Missional Jesus attracts crowds, summons folks to follow him in order to participate in the kingdom mission, invites all sorts of folks to trust him, and both names and engages the powers of evil. And, as has been indicated a number of times, he heals people. But our passage today reveals special features about the missional Jesus.
1. What stands out here is that Missional Jesus heals on the basis of second-hand faith. I don’t know how to explain this — and some speculate that the paralyzed man had faith himself, and that makes sense too — except to say that our passage says that Jesus saw “their” faith, and that means he saw the faith of those who let the man down through the roof.
2. Missional Jesus’ style and substance offend the religious authorities. When I was in college the book on this topic was by John Stott and it was called Christ the Controversialist. I read it and relished it.
3. Missional Jesus perceives human tensions with God.
4. Missional Jesus challenges those around him to watch what he does — he heals a man — and to infer from what he does to who he is.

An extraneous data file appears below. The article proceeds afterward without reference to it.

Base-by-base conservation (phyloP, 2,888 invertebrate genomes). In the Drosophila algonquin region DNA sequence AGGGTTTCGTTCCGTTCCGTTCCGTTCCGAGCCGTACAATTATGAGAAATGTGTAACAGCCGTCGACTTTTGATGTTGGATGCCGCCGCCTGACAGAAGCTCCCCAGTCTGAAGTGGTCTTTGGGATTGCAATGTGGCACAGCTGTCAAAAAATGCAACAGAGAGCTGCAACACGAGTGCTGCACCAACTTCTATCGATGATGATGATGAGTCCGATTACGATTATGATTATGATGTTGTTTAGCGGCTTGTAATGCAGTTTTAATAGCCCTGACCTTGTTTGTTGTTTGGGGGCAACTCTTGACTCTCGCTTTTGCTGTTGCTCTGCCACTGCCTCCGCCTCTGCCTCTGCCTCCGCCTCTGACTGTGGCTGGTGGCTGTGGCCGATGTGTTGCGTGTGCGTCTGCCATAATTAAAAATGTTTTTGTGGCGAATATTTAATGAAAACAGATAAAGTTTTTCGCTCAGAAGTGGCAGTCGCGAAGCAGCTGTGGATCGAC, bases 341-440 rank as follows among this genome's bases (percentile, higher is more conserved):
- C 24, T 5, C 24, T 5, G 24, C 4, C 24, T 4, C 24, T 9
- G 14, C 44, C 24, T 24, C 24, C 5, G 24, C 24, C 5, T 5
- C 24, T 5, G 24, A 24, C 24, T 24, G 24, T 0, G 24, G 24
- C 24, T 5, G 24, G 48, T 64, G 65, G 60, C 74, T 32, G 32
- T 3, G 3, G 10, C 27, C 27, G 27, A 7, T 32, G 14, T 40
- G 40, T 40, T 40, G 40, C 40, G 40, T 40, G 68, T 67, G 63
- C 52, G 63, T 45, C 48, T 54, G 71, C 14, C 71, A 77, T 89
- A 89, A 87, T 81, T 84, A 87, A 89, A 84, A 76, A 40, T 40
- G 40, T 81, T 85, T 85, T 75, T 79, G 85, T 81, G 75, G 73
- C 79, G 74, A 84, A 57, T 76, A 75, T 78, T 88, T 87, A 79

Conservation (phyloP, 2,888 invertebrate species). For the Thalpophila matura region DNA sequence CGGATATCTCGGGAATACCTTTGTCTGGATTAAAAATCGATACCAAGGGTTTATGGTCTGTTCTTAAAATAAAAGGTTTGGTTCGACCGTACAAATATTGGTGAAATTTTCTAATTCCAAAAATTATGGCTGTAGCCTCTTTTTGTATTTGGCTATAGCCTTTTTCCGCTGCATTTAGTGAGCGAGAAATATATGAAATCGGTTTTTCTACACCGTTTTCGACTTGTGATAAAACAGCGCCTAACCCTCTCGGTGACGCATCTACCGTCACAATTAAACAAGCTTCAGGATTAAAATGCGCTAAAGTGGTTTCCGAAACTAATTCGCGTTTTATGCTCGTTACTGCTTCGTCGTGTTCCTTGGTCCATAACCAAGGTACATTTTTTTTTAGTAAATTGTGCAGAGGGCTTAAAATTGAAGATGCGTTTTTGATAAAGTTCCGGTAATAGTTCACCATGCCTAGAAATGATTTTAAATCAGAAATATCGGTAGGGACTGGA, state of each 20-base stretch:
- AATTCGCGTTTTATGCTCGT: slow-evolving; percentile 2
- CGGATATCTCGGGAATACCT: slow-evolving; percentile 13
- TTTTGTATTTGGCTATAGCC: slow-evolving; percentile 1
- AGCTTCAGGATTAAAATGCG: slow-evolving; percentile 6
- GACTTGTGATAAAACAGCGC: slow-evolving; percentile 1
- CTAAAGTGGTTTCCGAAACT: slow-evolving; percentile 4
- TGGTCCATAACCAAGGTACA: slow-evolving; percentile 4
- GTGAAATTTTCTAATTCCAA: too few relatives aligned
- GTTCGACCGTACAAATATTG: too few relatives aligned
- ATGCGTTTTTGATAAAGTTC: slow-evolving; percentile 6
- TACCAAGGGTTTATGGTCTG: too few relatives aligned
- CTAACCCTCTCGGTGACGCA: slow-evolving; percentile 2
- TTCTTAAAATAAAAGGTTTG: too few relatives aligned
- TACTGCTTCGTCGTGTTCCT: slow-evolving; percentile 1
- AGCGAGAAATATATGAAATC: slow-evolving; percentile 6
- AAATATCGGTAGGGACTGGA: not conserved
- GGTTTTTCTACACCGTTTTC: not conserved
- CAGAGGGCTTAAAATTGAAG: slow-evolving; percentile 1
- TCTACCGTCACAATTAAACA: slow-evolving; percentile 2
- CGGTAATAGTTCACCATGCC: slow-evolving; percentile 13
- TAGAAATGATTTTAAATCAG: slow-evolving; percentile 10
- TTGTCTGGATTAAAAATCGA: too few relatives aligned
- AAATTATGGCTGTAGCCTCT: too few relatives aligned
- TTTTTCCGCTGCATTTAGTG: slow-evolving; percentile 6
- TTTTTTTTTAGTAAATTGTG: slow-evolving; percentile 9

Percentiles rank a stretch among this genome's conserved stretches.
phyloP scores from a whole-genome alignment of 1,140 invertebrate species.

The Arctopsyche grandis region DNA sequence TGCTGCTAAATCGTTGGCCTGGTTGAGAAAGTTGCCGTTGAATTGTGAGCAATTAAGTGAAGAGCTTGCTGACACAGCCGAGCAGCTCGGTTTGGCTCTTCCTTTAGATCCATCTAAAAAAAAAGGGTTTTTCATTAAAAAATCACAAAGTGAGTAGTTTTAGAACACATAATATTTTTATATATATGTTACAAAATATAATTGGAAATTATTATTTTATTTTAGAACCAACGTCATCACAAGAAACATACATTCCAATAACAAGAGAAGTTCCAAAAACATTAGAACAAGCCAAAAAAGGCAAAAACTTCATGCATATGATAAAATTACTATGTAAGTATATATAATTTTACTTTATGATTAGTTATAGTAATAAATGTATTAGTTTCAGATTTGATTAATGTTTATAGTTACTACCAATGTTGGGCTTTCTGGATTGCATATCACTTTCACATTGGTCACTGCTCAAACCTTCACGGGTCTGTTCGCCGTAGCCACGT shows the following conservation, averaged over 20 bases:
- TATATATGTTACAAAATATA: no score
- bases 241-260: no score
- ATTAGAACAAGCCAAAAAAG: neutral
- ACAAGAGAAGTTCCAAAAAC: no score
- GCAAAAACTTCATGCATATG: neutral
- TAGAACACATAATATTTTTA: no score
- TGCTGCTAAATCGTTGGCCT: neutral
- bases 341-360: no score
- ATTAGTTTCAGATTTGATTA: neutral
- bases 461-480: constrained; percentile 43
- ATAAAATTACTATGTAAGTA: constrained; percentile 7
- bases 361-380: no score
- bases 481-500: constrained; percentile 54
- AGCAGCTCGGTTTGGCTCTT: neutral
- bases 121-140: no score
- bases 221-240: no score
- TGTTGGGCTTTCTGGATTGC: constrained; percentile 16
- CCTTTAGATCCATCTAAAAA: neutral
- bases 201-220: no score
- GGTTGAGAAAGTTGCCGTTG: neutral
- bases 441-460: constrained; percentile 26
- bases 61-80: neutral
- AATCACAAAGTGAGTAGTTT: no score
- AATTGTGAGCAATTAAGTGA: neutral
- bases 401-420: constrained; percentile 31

5. Missional Jesus forgives sins and, evidently, connects sins to physical maladies.
1 A few days later, when Jesus again entered Capernaum, the people heard that he had come home. 2 So many gathered that there was no room left, not even outside the door, and he preached the word to them. 3 Some men came, bringing to him a paralytic, carried by four of them. 4 Since they could not get him to Jesus because of the crowd, they made an opening in the roof above Jesus and, after digging through it, lowered the mat the paralyzed man was lying on. 5 When Jesus saw their faith, he said to the paralytic, “Son, your sins are forgiven.”
6 Now some teachers of the law were sitting there, thinking to themselves, 7 “Why does this fellow talk like that? He’s blaspheming! Who can forgive sins but God alone?”
8 Immediately Jesus knew in his spirit that this was what they were thinking in their hearts, and he said to them, “Why are you thinking these things? 9 Which is easier: to say to the paralytic, ‘Your sins are forgiven,’ or to say, ‘Get up, take your mat and walk’? 10 But that you may know that the Son of Man has authority on earth to forgive sins . . . .” He said to the paralytic, 11 “I tell you, get up, take your mat and go home.” 12 He got up, took his mat and walked out in full view of them all. This amazed everyone and they praised God, saying, “We have never seen anything like this!”